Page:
A bland and predictable addition to a series that has had both hits and misses.

THE QUILTER’S HOMECOMING

The latest Elm Creek Quilts novel (Circle of Quilters, 2006, etc.) moves west from the Pennsylvania manor to follow the adventures of Sylvia Bergstrom Compson’s older cousin Elizabeth.

In 1925 (when series grande dame Sylvia is just a child), Elizabeth Bergstrom marries Henry Nelson, who wants to give his young bride a home to match her beloved Elm Creek Manor. So Henry stakes everything he has to buy a cattle ranch in Southern California. The two pack up their wedding gifts, including a number of beautifully sewn Bergstrom quilts, and head off to what they expect will be a prosperous life. But when they arrive at the land office, poor Henry discovers he’s been duped with an invalid deed, leaving the newlyweds destitute. Luckily, the Jorgensens, rightful owners of the ranch, hire Henry to work in the field and give the decidedly genteel Elizabeth a job as housemaid. Of course, the couple could wire home for return train fare, but Henry is too proud, stubborn and ashamed to go back to Pennsylvania, so it will be a long life of labor before the two can realize their dream of owning a ranch in the rapidly urbanizing California landscape. Woven throughout is the tale of the Rodriguez family, original owners of the ranch. Rodriguez descendant Rosa is trapped in an ugly marriage from which Elizabeth hopes to save her. Meanwhile, the love triangle of Rosa, her cuckolded husband and Lars Jorgensen provides a much-needed melodramatic counterpoint to the lackluster tale of Henry and Elizabeth’s struggles. These strangely discordant plot lines merge in the guns-blazing finale that serves to rescue all involved.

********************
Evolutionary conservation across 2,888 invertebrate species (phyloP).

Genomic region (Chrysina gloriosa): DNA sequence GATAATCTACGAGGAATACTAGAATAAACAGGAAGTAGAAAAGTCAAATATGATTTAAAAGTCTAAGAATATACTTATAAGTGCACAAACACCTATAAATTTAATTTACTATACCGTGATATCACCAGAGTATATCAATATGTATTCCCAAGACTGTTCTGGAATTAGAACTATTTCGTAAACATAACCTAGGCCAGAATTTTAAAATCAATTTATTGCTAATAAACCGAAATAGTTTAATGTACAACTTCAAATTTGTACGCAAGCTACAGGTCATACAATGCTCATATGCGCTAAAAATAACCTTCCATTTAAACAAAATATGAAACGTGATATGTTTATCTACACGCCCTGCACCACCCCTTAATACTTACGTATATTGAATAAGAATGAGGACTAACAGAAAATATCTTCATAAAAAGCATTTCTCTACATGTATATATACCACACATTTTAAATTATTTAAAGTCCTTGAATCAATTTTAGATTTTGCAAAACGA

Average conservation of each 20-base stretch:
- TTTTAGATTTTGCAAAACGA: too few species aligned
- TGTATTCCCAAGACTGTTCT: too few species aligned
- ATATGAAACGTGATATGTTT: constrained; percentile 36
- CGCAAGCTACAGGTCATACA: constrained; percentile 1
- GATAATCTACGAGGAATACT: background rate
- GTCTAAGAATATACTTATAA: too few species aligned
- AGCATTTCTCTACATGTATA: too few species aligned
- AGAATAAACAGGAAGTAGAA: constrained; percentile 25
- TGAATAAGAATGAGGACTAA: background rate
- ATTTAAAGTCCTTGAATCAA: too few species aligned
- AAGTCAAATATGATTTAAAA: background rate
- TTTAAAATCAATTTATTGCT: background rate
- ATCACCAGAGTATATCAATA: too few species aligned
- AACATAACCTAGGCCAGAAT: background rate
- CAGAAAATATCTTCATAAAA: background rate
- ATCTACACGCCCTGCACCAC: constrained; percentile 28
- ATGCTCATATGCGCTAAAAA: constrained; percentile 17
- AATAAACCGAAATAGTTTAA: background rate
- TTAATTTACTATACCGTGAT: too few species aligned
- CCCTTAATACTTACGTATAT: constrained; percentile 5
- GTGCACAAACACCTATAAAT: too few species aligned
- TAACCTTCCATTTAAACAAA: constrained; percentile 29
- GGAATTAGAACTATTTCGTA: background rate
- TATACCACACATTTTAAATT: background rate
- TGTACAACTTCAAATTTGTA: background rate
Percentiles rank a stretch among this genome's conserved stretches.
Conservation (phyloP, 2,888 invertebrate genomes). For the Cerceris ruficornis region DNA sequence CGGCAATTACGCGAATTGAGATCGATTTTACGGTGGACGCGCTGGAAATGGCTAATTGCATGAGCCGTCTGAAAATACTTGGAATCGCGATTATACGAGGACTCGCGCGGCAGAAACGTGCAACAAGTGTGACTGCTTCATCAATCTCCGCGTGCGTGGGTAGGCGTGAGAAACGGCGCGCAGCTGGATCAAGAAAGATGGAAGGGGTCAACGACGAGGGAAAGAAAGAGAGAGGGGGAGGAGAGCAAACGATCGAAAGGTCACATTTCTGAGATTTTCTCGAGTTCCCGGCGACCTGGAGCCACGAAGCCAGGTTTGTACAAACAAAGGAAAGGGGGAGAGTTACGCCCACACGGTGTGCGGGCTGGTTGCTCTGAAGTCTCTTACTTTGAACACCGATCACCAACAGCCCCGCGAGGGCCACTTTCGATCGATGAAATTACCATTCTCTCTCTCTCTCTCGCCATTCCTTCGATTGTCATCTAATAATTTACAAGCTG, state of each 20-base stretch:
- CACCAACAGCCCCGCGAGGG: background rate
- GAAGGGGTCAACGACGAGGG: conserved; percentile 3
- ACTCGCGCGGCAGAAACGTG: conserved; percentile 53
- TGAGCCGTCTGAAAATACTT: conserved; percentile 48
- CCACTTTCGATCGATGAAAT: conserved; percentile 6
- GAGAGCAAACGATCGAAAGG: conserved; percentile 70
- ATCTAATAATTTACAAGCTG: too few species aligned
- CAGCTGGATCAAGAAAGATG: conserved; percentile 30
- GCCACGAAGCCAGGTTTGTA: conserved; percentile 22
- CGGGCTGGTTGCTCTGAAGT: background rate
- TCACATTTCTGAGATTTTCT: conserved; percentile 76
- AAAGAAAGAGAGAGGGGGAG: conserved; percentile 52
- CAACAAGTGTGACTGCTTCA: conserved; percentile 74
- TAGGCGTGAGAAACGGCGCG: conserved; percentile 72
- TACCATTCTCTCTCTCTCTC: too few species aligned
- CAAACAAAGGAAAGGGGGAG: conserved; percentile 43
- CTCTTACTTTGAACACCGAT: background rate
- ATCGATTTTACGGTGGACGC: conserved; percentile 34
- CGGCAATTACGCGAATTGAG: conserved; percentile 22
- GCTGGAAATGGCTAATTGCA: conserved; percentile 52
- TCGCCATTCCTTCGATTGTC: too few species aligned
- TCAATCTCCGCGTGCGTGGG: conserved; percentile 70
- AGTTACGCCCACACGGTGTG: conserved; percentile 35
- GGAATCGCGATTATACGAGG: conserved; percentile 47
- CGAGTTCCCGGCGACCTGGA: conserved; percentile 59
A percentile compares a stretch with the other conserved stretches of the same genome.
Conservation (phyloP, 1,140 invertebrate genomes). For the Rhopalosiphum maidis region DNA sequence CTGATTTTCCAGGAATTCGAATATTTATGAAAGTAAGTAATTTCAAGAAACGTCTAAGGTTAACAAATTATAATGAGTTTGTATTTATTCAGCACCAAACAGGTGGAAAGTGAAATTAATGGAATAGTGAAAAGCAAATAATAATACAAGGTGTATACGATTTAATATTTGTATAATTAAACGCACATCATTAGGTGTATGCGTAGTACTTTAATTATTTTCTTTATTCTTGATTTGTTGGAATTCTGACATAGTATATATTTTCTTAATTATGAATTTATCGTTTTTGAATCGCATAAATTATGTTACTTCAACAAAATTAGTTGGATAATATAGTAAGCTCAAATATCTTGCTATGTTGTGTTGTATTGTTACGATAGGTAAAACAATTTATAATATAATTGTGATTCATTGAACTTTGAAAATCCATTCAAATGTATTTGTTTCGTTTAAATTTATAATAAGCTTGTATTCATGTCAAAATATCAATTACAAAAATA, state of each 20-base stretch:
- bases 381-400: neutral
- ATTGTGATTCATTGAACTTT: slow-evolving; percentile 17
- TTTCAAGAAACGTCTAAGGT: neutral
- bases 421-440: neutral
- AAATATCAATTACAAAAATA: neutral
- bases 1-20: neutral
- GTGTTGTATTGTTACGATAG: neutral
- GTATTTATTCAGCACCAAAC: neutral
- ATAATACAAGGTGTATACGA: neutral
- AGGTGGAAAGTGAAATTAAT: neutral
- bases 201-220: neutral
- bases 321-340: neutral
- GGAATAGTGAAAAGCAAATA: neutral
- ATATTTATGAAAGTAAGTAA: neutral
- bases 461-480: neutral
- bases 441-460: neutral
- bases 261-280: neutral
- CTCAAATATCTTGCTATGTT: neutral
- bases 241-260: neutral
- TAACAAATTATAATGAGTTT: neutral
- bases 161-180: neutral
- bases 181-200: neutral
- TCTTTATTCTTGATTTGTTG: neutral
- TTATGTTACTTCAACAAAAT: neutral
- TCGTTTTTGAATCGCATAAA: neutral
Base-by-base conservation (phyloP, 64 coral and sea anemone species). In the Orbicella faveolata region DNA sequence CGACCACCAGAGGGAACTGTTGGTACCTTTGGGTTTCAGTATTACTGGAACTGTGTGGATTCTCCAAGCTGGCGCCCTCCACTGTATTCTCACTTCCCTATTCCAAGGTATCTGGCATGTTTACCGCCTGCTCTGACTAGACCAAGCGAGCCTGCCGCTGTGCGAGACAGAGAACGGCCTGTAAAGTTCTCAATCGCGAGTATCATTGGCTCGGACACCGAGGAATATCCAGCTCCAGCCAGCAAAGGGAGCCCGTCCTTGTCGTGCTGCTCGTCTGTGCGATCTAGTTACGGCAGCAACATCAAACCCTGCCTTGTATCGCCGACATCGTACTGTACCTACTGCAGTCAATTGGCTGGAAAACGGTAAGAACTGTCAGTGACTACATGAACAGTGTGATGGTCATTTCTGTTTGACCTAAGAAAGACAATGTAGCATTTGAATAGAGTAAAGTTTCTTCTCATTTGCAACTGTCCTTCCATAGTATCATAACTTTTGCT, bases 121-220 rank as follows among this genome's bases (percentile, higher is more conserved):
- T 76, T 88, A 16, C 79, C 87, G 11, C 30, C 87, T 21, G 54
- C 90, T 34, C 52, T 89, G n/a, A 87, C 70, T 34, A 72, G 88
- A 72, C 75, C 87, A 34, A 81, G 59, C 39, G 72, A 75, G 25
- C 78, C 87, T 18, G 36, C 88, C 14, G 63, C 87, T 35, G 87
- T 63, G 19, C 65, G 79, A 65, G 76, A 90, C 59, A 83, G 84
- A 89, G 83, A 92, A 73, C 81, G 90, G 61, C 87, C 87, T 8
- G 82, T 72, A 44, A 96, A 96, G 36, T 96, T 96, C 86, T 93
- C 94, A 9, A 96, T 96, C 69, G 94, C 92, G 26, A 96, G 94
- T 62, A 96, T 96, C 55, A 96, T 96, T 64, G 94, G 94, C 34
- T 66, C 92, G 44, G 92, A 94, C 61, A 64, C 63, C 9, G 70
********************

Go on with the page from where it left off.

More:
A bland and predictable addition to a series that has had both hits and misses.

Pub Date: April 10, 2007

ISBN: 0-7432-6022-8

Page Count: 336

Publisher: Simon & Schuster

Review Posted Online: May 20, 2010

Kirkus Reviews Issue: Jan. 15, 2007

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Dark and unsettling, this novel’s end arrives abruptly even as readers are still moving at a breakneck speed.

THEN SHE WAS GONE

Ten years after her teenage daughter went missing, a mother begins a new relationship only to discover she can't truly move on until she answers lingering questions about the past.